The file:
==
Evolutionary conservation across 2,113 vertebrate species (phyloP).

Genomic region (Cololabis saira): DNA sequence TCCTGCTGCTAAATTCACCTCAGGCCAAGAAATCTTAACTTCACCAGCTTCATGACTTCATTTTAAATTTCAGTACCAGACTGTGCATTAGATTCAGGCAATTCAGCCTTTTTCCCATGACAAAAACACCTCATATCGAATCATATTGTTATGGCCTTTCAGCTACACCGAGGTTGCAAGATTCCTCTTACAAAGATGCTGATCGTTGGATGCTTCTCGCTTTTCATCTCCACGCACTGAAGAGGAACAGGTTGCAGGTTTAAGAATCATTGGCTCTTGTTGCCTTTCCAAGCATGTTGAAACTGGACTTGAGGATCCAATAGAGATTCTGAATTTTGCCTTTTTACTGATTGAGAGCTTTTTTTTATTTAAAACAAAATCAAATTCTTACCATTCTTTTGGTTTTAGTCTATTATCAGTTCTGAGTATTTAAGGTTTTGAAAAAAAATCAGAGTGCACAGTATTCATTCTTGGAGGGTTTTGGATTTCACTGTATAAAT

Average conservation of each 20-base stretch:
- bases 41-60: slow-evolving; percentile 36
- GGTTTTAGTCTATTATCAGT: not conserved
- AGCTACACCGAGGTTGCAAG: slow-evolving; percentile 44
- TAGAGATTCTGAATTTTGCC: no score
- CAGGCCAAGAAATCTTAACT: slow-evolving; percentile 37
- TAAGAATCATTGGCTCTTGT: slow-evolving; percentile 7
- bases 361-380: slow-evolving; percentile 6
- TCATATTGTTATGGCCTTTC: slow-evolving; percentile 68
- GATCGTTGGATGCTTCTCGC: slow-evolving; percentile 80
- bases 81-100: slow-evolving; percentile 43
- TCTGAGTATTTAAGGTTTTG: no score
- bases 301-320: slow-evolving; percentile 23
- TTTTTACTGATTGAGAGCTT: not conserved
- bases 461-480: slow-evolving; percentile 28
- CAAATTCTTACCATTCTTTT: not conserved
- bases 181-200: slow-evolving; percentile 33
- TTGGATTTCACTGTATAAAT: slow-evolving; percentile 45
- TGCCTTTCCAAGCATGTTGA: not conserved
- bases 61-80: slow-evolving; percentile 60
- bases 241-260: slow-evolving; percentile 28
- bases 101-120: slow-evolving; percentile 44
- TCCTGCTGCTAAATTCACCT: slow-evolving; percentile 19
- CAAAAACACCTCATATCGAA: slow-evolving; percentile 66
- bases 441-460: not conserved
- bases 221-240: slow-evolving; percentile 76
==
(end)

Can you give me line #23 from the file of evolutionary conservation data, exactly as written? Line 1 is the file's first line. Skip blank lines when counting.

- bases 241-260: slow-evolving; percentile 28